Pacific Northwest Potatoes Are Halfway Planted; Tree Fruit Is Blooming

Monday, April 4, 2016
By: Kris Norwood, Crop Science, a Division of Bayer, Communications
2016 Planting Season Update: Pacific Northwest


Stay connected with what’s going on in the field during #plant16 through this series of brief interviews with Crop Science sales reps in various regions. Keep checking back for more!


2016 Planting Season Update: Q&A with Paul Pargeter, Field Sales Rep at Crop Science, a Division of Bayer.


Paul Pargeter is focused on the areas of northeast Oregon and southeast Washington State with key crops being apples, potatoes, pears, hops, wine grapes, and cherries.


Can you give us a quick snapshot of what’s happening in the Pacific Northwest (PNW)?

“Approximately half of the potatoes in the Columbia Basin are in the ground. Tree fruit is either in bloom or will be at that stage in southern PNW growing areas in the next two to three weeks. Nighttime temperatures are in the high 20s, and frost fans have been getting a workout to protect new blossoms and sensitive buds. If you haven’t been around these machines, it is like an airplane propeller on a 40-foot pole that makes a lot of wind and noise but never takes off. In frost hotspots there may be several of these in one block.”


What’s on your mind these days?

“Organic fruit. The organic portion of the apple market is approximately 7 percent and growing. One of the large fruit growers in our area is claiming that it will be 50 percent organic by 2030, or in transition by that time. Another large grower is putting 1,000 additional acres into the three-year organic transition this year. Their organic production is not sufficient to meet demand. They explained that if a customer orders a truckload of fruit 90 percent conventional and 10 percent organic, they often have to source organic fruit from competitors to complete the order.”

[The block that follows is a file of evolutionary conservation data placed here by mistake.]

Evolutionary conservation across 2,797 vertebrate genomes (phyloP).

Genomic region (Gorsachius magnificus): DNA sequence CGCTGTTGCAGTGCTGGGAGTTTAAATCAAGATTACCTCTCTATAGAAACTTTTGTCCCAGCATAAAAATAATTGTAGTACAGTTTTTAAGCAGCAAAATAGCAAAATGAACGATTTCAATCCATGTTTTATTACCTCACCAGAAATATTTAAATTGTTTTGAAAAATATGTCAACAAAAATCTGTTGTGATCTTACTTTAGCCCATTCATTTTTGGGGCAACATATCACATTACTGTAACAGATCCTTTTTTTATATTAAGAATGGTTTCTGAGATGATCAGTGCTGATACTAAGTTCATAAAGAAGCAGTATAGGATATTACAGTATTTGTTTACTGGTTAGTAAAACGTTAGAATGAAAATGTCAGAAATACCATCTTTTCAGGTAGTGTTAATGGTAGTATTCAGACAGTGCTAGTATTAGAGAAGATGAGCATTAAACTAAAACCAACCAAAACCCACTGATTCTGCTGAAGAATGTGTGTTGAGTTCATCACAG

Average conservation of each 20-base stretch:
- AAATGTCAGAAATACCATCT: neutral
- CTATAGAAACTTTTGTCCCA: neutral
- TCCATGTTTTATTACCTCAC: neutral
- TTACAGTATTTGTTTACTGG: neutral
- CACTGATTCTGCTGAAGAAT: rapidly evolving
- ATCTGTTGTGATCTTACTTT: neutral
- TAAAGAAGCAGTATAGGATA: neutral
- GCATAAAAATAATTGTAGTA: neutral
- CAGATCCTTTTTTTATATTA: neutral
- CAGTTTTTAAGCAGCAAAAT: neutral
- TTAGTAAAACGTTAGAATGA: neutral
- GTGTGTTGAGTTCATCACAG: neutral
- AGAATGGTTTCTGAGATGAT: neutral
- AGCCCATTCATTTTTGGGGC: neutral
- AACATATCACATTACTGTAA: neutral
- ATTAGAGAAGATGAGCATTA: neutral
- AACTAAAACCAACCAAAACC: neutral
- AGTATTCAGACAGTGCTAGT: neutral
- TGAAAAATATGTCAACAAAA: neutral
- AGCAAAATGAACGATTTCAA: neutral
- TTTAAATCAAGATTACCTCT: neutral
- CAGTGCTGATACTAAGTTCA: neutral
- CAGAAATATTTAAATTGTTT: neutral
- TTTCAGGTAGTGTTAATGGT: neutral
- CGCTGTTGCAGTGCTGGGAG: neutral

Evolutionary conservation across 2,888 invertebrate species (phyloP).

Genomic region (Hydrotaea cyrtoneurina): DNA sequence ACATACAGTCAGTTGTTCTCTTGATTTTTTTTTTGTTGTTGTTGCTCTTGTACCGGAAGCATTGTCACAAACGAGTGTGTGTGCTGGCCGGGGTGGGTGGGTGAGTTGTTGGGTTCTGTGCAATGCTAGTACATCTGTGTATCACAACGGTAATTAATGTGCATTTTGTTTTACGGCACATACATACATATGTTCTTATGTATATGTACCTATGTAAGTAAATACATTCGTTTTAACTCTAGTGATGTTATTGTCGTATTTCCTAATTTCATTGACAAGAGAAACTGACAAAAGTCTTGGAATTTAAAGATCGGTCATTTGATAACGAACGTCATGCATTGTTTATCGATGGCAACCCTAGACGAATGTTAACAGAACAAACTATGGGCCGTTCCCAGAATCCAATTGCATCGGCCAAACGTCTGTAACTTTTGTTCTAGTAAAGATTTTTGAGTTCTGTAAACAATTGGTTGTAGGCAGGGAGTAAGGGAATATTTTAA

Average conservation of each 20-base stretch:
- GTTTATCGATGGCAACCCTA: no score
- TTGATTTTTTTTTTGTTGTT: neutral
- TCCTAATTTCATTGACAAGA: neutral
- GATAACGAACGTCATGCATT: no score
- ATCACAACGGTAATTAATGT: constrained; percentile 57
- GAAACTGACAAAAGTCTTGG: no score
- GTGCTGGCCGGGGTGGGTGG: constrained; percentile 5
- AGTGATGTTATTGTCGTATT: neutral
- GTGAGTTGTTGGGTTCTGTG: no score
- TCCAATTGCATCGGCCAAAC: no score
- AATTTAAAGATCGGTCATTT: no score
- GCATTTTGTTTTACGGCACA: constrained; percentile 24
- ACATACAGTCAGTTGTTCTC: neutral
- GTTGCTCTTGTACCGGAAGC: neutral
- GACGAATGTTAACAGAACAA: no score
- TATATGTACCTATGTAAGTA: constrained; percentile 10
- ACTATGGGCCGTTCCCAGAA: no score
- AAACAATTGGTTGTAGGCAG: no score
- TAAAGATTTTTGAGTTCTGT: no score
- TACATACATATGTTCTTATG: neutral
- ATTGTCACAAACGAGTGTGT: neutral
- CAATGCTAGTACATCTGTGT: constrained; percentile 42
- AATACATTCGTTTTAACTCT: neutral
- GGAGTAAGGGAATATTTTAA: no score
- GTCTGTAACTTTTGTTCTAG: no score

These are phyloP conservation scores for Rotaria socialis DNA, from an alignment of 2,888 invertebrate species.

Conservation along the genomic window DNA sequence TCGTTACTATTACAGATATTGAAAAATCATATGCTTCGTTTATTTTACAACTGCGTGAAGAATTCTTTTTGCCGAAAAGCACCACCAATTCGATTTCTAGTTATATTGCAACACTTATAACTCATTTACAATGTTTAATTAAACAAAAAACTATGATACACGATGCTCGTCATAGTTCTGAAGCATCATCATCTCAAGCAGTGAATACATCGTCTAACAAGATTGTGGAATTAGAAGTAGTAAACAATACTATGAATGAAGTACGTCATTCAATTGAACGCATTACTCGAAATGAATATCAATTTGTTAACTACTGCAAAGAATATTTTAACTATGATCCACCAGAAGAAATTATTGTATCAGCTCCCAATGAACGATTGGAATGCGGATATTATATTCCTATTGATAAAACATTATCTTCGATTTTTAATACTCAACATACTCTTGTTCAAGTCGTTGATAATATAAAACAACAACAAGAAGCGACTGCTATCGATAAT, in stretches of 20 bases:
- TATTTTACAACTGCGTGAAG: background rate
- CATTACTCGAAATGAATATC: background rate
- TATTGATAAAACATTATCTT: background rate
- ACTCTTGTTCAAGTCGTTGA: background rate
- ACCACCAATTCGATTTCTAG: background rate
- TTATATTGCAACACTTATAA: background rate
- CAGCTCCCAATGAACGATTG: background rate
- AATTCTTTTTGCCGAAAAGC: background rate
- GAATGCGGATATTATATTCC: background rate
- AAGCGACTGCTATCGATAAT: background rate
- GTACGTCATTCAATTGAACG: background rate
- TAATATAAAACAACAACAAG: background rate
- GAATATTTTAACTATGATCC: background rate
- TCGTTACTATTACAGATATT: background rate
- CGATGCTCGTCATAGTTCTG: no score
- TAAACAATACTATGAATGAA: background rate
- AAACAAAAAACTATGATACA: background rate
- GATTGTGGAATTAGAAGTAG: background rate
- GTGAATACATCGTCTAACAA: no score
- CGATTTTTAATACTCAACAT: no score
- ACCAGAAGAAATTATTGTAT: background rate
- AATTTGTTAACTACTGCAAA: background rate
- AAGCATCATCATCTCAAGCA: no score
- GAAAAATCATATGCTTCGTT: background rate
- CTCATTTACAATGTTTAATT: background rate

What’s the top concern on growers’ minds in your area?

 “Last year, the biggest barrier to grower adoption of our new chemistries was MRLs.** Some countries – such as China and Indonesia – have complicated restrictions for imports, and as a result, fruit growers are being abundantly cautious about the chemicals they will use to treat their crops. Another issue for growers is pests. The two-spotted spider mite, which attacks pears, apples, wine grapes and other specialty crops, is building resistance to nearly all chemicals currently labeled for its control. Thankfully, Bayer has a few great products to control this issue.”


**An MRL, or maximum residue limit, is the highest concentration of a chemical residue that is legally permitted or accepted in food in a particular country.


Follow the planting season conversion using #plant16 on Twitter, and be sure to mention @Bayer4CropsUS!


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